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Adnams Grape of the Month - Riesling

By Dr John Forrest, also posted in News on

[caption id="attachment_13206" align="alignleft" width="200"]Dr John Forrest Dr John Forrest[/caption] Award-winning New Zealand winemaker Dr John Forrest tells us why he loves this noble grape variety, and about the important role of sugar in balancing sweeter wine styles.


No other grape so entices the wine lover - ask anyone in the wine trade and Riesling will always be in their top three favourite varieties. For me personally, I came to like Riesling first as a drinker for its delightful citrus flavour-profile, freshness in the mouth, versatility with all sorts of cuisine and wide range of styles; all made to such a high standard. Then, as a winemaker, I fell in love with Riesling. No other grape expresses the terroir from which it comes so perfectly than Riesling, nor can be made to such a high standard in so diverse styles – from bone dry to super sweet. What other wine makes your mouth so alive, challenges the senses and stimulates the taste buds? If I could give you one word to describe what Riesling possesses, the thing that makes it so exciting, challenging and rewarding to drink, it’s the word “tension”. By this I mean the sum of the contrasting sensations the wine gives your senses – freshness, acidity, flavour sweetness, mouth-weight, longevity, aftertaste. You can find out more about Forrest's Rieslings here and Adnams range of Rieslings by clicking here.

Sugar – wine’s unsung heroine!

Western culture has a perverse disdain for sugar.  Why?  I don’t know; perhaps because it has only recently been part of our culture. In Asian culture, where sugar has been a prized condiment for centuries, I see a great reverence for this jewel in our sensory crown. It forms, along with acidity, saltiness and bitterness, the cornerstone of our tasting world – no more so than with wine. So why, when it’s in wine, do we “bang on” so negatively about it all the time? Forrest Estate VineyardI’m personally sick to death of having people bag it as if trying to prove they know more about wine than someone who likes sugar, in balance, as part of a wine’s sensory pleasures. My advice to those people is to get over it; you’re showing your ignorance, not your knowledge, of wine! Ok, I’m off my soap box, so what is sugar’s role in wine? Principally sugar acts as a natural counter-balance to the acidity within grapes (6-10g/l), and the inherent bitterness of grape skins, pips, stalks (polyphenols, tannins etc). Sugar also has several other important attributes; it greatly assists a wine’s perceived weight and texture on the palate. A small addition can transform the flavour profile in any wine and it's central to a winemaker achieving “balance” in the final wine. The Doctor's RieslingNone of the above attributes of sugar are better displayed than in a Riesling! Of all grapes that make great wines, Riesling shows the importance of sugar, from bone-dry to sugar sweet, in producing wines with flavour, texture, freshness and balance. It’s one of Riesling’s greatest virtues and one of the reasons I first fell in love with it! I want to take just one example to demonstrate all that I have said so far about sugar and wine; that’s our Marlborough Doctors' Riesling (£9.99, 8.5% abv).  Here is a wine with 40g/l residual sugar, that’s 7 teaspoons per bottle! Sweet you may say; not, say I. The answer lies in sugar’s role to balance this style of wine’s high natural acidity (9g/l), low ph (2.97), citrus/green apple aromas, bitterness and stony minerality. Don’t forget this much sugar also lifts the nose of the wine helping to give a riper orange skin and apricot aroma, a weightier palate, greater length and greater age-ability. Not a bad effort from one simple little group of carbon molecules you would agree! So I hope next time you’re enjoying a glass of wine, or indeed any food or drink, give a thought to the oft unheralded role our heroine of cuisine “sugar” is playing. Bon appetite!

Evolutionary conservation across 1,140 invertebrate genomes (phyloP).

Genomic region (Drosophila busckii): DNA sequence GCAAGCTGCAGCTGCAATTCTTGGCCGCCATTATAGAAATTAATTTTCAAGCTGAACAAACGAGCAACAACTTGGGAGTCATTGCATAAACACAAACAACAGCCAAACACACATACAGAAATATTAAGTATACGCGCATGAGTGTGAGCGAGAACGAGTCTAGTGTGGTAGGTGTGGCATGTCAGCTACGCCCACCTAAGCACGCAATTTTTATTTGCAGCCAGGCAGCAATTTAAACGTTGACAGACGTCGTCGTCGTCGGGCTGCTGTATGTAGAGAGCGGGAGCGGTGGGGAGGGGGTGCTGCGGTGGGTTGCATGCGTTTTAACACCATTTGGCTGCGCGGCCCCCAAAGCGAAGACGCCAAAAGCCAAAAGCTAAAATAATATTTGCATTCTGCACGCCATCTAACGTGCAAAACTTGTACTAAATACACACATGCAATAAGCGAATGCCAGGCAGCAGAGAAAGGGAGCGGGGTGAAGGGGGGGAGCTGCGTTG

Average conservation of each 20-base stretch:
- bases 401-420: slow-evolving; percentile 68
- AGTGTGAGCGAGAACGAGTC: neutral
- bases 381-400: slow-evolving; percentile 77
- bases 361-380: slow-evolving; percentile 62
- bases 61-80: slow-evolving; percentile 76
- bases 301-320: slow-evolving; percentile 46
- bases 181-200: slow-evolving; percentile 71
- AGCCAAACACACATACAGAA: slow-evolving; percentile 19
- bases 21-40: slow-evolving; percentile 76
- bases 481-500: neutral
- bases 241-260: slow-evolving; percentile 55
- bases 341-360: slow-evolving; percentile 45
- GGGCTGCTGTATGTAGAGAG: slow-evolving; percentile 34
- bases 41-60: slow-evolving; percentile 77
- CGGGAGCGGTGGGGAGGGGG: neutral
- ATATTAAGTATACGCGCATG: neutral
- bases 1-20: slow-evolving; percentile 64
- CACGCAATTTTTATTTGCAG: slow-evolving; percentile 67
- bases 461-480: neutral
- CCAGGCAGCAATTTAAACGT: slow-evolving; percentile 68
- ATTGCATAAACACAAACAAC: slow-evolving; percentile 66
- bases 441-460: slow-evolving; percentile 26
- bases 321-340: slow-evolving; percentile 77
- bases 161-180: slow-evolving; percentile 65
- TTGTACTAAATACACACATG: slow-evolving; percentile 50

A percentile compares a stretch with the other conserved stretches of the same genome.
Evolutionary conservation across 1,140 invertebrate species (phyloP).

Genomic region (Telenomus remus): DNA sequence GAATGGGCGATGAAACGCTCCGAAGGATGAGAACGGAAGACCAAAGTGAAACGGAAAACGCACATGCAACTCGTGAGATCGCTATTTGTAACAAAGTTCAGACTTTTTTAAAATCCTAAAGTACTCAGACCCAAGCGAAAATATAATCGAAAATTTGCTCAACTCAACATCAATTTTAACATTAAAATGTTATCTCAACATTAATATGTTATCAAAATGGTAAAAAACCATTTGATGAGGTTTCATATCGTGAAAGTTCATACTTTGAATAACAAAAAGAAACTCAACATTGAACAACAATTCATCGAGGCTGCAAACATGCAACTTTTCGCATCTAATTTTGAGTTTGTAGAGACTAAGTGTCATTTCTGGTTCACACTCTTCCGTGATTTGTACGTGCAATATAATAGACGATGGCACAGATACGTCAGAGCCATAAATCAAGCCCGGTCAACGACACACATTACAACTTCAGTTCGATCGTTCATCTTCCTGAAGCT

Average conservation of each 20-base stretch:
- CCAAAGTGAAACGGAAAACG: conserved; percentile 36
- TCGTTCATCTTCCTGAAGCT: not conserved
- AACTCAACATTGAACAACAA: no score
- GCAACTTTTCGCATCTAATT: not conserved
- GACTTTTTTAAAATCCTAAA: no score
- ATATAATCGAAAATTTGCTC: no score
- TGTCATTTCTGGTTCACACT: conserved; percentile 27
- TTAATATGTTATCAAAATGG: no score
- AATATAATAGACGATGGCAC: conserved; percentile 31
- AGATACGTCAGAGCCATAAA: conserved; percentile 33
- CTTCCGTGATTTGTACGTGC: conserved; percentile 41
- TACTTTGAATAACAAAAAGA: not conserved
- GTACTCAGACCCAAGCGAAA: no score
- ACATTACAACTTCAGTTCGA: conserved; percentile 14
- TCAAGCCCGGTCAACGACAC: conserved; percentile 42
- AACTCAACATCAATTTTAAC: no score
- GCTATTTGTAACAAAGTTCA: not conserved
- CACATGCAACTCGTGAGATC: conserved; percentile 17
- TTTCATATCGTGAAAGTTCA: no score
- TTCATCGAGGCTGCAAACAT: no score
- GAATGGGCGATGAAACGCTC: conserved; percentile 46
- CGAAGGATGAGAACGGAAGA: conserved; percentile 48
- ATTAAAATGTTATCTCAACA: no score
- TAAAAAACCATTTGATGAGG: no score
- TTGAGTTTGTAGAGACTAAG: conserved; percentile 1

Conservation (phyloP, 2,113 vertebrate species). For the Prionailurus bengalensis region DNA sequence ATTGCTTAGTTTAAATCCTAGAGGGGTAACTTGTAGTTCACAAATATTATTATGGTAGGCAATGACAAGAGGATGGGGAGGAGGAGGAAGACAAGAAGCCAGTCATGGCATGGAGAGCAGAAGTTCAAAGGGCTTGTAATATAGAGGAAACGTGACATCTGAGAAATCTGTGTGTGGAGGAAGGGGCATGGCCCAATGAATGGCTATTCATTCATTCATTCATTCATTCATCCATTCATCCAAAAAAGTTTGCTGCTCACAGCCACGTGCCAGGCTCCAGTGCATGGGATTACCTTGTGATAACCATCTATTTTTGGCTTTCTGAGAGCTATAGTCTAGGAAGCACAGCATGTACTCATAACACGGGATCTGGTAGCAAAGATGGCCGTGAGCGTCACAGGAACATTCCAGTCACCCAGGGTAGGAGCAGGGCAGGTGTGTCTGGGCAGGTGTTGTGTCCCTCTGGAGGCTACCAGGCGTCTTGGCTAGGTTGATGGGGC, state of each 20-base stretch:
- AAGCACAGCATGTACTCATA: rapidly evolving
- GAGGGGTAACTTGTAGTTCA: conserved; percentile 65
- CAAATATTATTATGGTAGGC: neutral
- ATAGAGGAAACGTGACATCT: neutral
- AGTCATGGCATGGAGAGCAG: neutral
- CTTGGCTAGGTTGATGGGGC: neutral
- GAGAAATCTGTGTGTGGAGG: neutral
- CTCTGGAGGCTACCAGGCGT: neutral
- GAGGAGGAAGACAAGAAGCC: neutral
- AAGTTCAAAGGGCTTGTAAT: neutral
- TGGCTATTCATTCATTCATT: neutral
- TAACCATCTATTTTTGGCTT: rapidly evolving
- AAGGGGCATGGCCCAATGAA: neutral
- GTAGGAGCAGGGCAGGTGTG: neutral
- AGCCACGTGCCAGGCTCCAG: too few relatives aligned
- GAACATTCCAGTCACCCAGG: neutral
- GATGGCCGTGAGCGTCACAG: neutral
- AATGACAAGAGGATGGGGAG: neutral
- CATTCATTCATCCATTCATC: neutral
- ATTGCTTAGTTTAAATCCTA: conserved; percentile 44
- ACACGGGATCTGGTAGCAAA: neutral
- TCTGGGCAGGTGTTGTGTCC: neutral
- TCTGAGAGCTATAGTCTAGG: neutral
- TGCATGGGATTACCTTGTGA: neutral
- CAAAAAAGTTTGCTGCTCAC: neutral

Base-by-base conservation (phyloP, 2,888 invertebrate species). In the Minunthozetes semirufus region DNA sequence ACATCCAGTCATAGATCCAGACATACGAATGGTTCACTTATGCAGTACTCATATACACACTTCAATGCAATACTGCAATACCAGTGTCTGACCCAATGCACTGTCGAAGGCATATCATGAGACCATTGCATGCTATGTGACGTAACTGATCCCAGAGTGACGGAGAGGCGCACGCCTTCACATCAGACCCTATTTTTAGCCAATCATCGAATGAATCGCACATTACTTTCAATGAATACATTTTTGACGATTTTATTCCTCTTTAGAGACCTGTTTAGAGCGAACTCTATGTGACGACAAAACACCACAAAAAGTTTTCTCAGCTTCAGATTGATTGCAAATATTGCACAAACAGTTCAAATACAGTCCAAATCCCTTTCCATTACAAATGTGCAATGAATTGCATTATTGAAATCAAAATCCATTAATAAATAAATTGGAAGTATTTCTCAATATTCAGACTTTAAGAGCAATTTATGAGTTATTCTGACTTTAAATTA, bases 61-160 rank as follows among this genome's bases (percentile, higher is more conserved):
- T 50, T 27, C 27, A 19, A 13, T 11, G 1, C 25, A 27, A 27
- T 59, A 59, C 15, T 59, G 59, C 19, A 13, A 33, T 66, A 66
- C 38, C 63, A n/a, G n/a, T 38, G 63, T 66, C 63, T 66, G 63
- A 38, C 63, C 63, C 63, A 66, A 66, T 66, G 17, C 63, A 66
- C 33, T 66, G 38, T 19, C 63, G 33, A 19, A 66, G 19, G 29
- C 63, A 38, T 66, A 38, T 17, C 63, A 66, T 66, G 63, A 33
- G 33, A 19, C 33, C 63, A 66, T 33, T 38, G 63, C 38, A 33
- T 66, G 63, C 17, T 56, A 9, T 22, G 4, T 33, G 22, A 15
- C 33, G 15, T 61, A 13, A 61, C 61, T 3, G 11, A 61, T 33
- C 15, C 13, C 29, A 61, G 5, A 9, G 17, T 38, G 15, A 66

John's Ode to Riesling

I love thee for your many forms You stimulate my sensory norms I have you on my bucket list So you, my love, will not be missed.


Dr John Forrest